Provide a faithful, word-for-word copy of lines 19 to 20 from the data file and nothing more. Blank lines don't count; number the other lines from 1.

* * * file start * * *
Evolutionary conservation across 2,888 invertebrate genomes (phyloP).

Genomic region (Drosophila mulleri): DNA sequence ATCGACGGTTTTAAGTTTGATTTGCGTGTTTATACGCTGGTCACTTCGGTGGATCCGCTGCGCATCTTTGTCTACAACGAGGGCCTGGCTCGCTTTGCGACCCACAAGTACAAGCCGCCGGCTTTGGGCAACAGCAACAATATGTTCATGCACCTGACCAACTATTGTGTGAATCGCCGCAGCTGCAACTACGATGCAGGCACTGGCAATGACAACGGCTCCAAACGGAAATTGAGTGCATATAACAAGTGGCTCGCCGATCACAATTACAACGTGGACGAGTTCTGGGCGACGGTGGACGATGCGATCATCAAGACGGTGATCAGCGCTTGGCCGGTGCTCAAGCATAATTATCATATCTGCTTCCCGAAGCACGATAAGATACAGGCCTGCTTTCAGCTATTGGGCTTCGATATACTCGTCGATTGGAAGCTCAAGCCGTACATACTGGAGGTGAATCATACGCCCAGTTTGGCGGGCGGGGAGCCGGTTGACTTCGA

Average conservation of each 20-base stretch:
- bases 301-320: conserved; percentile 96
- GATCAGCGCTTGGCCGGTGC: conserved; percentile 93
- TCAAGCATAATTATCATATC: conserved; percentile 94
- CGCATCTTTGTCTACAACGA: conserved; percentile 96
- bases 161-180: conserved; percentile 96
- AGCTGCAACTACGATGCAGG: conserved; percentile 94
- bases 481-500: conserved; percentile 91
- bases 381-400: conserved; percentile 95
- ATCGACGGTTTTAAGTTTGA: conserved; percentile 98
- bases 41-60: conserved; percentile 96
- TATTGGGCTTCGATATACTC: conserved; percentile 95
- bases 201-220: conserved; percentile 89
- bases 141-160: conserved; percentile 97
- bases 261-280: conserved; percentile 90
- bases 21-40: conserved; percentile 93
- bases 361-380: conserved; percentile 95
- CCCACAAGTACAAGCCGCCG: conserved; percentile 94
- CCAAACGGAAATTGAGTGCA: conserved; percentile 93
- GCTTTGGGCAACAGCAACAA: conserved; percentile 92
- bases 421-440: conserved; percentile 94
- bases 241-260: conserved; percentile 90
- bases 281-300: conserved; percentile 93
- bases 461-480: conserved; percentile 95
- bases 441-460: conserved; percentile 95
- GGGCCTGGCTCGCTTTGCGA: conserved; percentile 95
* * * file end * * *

- bases 361-380: conserved; percentile 95
- CCCACAAGTACAAGCCGCCG: conserved; percentile 94